Venice Provides Free Internet Access to Newborns

Venice will become the first city in the world to provide newborn residents with free Internet access, a spokeswoman for the city council said Friday.

Newborns will receive a user ID and password entitling them to free Internet access at the same time as they get their birth certificate, the spokeswoman said.

"The resident's new digital identity will give free access to the Web, because we consider that's an important universal right," said Michele Vianello, Venice's deputy mayor, who has responsibility for automation processes.

The city will incorporate security and authentication technologies into the resident's digital identity as soon as a reliable system becomes available, Vianello said in a telephone interview. "That technology is not yet there, but as soon as it is, Venice intends to be the first to deploy it," he said.

The cabling of the city for broadband Internet is expected to be completed by the middle of next year. Forty-six miles of fiber-optic cable are being laid and there will be 600 Wi-Fi hotspots providing free access to the Web for local residents, the council spokeswoman said.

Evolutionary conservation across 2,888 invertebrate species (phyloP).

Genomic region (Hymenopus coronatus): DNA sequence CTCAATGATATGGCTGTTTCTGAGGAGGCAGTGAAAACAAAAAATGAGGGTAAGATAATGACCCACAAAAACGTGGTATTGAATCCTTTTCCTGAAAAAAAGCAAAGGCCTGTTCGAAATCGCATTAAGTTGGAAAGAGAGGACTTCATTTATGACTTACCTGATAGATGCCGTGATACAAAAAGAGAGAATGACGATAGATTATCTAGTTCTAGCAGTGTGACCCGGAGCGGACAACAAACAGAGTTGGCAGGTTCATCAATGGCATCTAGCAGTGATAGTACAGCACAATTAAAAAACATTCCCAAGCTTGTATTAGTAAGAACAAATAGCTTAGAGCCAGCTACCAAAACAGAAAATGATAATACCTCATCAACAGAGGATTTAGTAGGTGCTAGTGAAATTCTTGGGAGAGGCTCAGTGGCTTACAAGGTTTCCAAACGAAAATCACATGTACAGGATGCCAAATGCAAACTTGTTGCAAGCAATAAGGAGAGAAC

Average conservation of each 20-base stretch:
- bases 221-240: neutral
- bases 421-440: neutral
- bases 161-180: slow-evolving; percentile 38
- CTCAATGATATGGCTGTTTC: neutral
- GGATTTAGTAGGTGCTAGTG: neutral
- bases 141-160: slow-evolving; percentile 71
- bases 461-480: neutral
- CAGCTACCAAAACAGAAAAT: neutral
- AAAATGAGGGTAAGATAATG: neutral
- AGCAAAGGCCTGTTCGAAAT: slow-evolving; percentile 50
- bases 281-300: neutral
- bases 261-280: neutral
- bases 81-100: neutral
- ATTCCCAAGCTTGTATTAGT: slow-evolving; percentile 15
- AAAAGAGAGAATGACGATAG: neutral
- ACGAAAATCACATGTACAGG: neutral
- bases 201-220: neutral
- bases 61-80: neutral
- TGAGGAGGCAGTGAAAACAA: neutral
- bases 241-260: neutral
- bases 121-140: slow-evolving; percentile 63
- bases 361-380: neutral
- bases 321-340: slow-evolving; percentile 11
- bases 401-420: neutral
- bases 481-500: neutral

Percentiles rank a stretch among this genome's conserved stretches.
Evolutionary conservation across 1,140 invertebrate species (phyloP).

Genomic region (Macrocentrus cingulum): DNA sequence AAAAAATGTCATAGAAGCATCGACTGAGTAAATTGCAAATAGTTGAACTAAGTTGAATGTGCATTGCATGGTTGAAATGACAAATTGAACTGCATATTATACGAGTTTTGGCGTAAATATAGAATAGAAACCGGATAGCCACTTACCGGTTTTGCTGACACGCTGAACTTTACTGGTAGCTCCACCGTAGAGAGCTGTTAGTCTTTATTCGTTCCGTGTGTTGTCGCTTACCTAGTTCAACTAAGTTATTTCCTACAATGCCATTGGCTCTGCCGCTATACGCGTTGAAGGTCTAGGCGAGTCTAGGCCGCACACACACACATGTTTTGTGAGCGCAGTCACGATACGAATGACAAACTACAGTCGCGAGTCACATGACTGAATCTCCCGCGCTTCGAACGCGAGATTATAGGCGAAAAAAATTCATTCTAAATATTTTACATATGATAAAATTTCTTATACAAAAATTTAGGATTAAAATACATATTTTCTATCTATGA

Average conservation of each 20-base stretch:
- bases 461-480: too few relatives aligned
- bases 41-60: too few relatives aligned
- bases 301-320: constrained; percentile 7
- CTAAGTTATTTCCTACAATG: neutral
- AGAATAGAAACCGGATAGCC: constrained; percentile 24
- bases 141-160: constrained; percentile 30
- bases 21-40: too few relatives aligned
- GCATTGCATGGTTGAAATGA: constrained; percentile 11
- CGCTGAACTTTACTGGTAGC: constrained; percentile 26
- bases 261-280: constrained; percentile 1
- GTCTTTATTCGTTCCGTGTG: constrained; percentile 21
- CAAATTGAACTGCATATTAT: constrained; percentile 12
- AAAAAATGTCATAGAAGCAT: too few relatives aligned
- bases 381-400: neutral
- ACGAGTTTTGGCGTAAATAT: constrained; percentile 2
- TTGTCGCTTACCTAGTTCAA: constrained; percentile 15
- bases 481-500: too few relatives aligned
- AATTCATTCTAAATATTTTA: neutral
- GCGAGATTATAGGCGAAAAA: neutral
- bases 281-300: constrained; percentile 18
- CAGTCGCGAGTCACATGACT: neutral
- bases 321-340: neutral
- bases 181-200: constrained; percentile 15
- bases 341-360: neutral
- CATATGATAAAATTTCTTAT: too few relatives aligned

The city has asked young people aged between 14 and 25 to contact local authorities via the Venice municipal Web site site to express their preferences for the geographic locations of the hotspots.

"We could have decided on our own, but we preferred to ask young people where they wanted the hotspots, because we wanted to give a real sense of the democracy that comes with the Web," Vianello said.

The announcement came as the city suffered its worst floods for 22 years, with residents and visitors wading through waist-high water and a professional wakeboarder being filmed as he surfed across St. Mark's Square.

Far from being a condemned city, though, Venice was investing in its future, the deputy mayor said.

"Reports on the floods have been over-emphasized. This is nothing like New Orleans. It's an inconvenience, but nothing more," Vianello said. "Venice is not a dying city, quite the opposite. We're investing in the future and not at all fatalistic about it, as you can see."

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